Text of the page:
You better take a seat for this. Hangover-free wine, potentially the thing that could make or break us, is now a possibility in the near future. Yeah, imagine drinking glass after yummy, delicious glass, and then bottle after yummy delicious bottle (I mean, wine counts as fruit right?) and not waking up the next day feeling like you want to smash your head in with a an empty bottle.
Researchers from the University of Illinois published a study in the journal “Applied and Environmental Microbiology” outlining their technique for changing the genetics of yeast – which in itself might be exciting for some, but certainly not for this writer… until the paper mentions that this technique could be used not only make wine healthier but also make wine that doesn’t give you a hangover!
Shit just got interesting!
“Fermented foods–such as beer, wine, and bread–are made with polyploid strains of yeast, which means they contain multiple copies of genes in the genome. Until now, it’s been very difficult to do genetic engineering in polyploid strains because if you altered a gene in one copy of the genome, an unaltered copy would correct the one that had been changed,” said Yong-Su Jin, a U of I associate professor of microbial genomics and principal investigator in the Energy Biosciences Institute.
With a tool that acts as a “genome knife” scientists are now able to reduce the elements in wine that cause hangovers. And not only that, they’re also able to increase the amount of resveratrol – a healthful component found in wine – in a variety of wine by 10 times or more.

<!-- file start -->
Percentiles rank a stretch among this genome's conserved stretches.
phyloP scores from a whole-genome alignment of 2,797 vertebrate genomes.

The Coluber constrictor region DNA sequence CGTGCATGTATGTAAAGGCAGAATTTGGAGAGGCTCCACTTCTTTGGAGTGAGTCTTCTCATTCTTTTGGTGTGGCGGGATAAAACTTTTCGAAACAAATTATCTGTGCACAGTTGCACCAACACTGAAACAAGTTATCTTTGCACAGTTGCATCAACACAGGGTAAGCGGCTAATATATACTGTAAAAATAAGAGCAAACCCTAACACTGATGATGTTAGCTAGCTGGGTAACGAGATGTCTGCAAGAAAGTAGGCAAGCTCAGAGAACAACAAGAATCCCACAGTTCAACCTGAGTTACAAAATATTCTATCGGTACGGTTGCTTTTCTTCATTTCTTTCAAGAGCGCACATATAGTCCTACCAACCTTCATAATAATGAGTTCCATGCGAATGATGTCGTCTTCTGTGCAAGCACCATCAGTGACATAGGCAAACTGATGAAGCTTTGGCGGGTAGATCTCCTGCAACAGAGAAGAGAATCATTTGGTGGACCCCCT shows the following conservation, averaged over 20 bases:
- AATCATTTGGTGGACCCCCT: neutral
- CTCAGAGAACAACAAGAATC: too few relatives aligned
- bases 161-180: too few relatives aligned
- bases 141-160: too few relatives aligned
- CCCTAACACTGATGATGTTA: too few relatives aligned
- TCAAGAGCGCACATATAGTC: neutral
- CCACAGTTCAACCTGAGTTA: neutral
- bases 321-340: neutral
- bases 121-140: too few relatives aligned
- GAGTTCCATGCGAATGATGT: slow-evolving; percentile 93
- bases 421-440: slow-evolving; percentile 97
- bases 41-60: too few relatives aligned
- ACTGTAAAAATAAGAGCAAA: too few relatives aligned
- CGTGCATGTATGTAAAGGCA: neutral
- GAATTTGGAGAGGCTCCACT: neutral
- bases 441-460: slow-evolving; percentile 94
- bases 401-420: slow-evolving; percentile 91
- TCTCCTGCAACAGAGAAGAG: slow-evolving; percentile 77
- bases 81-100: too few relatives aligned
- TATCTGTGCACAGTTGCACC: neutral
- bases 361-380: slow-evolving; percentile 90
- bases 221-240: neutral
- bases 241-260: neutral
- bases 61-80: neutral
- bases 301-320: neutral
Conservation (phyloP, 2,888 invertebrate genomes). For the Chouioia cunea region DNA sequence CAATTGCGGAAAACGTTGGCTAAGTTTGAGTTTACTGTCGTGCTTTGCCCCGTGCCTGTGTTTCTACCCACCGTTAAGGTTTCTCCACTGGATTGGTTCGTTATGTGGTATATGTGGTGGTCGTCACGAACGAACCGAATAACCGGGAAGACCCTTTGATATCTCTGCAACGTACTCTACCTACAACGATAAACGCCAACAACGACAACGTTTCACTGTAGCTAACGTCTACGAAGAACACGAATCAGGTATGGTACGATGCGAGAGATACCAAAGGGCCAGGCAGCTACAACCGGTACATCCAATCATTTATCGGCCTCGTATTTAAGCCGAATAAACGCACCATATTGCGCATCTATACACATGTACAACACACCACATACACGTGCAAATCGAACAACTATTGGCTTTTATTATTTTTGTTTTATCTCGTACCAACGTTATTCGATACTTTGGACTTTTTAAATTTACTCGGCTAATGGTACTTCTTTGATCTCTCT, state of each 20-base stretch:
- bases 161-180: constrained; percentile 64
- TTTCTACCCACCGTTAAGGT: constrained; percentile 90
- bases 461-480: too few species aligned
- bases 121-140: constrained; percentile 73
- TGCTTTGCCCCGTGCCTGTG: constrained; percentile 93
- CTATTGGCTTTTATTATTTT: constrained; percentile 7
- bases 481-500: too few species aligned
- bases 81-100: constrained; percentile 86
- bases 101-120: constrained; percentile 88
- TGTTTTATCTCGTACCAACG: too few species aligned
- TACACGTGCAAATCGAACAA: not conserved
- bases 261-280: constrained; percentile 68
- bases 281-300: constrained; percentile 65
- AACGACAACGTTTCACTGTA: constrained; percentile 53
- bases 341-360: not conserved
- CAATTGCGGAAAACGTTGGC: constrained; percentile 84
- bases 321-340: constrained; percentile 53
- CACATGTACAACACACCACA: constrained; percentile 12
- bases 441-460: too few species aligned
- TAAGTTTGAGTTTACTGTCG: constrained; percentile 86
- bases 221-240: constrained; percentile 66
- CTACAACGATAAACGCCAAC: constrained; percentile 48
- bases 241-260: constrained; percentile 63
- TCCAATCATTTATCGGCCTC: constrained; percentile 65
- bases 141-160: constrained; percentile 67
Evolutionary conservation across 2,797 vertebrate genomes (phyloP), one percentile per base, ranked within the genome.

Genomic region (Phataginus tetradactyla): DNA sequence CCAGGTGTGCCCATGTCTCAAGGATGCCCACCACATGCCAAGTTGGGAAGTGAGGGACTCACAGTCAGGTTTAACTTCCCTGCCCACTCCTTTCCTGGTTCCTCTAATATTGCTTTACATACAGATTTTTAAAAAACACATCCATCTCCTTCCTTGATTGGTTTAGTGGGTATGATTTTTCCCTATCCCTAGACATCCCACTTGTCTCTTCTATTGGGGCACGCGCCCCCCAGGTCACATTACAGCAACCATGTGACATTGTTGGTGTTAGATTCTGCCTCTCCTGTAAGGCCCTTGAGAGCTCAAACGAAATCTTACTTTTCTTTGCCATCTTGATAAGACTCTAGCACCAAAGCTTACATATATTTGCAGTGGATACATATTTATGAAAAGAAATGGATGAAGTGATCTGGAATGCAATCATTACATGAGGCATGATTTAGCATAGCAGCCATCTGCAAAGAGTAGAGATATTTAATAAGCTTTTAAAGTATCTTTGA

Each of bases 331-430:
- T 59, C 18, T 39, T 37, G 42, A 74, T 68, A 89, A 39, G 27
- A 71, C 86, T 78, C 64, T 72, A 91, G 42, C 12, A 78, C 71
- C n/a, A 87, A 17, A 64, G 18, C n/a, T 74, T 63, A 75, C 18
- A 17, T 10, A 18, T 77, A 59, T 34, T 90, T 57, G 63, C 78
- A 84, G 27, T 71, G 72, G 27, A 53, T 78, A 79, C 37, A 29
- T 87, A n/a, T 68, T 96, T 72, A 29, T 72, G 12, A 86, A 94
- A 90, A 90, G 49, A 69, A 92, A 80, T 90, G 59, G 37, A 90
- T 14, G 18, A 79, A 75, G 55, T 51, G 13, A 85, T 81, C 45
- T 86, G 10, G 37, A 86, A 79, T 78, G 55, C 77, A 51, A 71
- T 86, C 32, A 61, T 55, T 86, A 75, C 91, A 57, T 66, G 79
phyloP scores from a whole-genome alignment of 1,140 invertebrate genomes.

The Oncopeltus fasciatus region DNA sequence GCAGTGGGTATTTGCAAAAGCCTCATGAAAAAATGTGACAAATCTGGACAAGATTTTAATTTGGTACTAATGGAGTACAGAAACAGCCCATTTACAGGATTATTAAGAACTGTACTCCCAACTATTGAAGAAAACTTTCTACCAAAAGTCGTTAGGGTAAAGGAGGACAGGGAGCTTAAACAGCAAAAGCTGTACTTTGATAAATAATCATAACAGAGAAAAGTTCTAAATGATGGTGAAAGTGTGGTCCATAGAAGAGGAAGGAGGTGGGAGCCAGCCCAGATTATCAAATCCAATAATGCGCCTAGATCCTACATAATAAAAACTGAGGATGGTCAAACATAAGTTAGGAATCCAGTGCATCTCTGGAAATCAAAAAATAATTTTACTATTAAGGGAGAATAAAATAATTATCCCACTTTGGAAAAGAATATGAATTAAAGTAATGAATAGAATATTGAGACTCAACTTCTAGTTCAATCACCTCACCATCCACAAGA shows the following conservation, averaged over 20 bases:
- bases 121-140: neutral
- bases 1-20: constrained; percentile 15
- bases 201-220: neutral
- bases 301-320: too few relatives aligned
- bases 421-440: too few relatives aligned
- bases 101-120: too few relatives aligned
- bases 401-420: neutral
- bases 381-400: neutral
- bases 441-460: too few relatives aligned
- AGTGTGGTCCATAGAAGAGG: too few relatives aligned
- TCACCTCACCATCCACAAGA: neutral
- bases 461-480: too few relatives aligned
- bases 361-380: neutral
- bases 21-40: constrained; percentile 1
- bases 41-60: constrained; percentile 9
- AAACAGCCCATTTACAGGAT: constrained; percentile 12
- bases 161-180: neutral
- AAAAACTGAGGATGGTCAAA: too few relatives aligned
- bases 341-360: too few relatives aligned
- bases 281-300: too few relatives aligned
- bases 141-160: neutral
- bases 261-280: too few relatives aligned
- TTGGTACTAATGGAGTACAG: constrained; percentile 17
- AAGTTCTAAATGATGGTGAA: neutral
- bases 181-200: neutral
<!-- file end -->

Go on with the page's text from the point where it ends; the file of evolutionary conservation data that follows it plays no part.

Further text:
“But we could also add metabolic pathways to introduce bioactive compounds from other foods, such as ginseng, into the wine yeast. Or we could put resveratrol-producing pathways into yeast strains used for beer, kefir, cheese, kimchee, or pickles–any food that uses yeast fermentation in its production.“
I mean, this is the dream ya’ll! If When this happens, I’m going to count wine as my juice of the day and that will pretty much be the only thing I will drink. I’m sure I’m not the only one! If this sounds in any way kind of messing with genetics well don’t worry.
Adam H. Callaghan from Eater’s reports:
If this process sounds a bit Monsanto-esque, Jin believes it should actually quell some concerns about GMOs, specifically the worry about microbes developing a tolerance for antibiotics. ”Scientists have had to use antibiotic markers to indicate the spot of genetic alteration in an organism, and many persons objected to their use in foods because of the danger of developing antibiotic resistance. With the genome knife, we can cut the genome very precisely and efficiently so we don’t have to use antibiotic markers to confirm a genetic event.”